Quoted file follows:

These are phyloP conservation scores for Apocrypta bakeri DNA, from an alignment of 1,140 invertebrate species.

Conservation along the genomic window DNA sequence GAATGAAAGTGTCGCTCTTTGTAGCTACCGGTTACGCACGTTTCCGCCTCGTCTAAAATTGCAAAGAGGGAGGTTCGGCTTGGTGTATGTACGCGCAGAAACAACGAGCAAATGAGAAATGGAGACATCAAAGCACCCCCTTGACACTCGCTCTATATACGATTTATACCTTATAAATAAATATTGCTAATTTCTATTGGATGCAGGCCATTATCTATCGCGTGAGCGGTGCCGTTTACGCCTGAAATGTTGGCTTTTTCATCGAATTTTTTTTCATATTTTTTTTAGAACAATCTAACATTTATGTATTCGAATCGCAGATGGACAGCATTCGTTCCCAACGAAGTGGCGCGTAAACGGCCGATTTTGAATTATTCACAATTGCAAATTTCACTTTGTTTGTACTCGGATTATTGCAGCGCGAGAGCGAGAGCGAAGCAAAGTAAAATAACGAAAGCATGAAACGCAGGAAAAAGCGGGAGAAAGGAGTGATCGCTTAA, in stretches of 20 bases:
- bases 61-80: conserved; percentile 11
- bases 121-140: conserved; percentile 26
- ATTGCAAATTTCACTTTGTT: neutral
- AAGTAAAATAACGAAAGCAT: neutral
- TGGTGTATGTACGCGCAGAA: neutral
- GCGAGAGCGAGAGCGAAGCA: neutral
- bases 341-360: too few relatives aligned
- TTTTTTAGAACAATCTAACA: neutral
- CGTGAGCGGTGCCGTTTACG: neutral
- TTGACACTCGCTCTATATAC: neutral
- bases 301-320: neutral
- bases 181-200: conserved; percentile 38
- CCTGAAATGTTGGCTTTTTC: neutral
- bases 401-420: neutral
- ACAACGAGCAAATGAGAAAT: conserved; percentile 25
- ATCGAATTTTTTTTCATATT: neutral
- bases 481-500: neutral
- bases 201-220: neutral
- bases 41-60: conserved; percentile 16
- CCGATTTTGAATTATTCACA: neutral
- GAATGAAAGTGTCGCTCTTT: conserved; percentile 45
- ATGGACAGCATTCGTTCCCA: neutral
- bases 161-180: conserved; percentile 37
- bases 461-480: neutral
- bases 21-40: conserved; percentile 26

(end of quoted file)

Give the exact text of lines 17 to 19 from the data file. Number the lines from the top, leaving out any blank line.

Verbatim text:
- ACAACGAGCAAATGAGAAAT: conserved; percentile 25
- ATCGAATTTTTTTTCATATT: neutral
- bases 481-500: neutral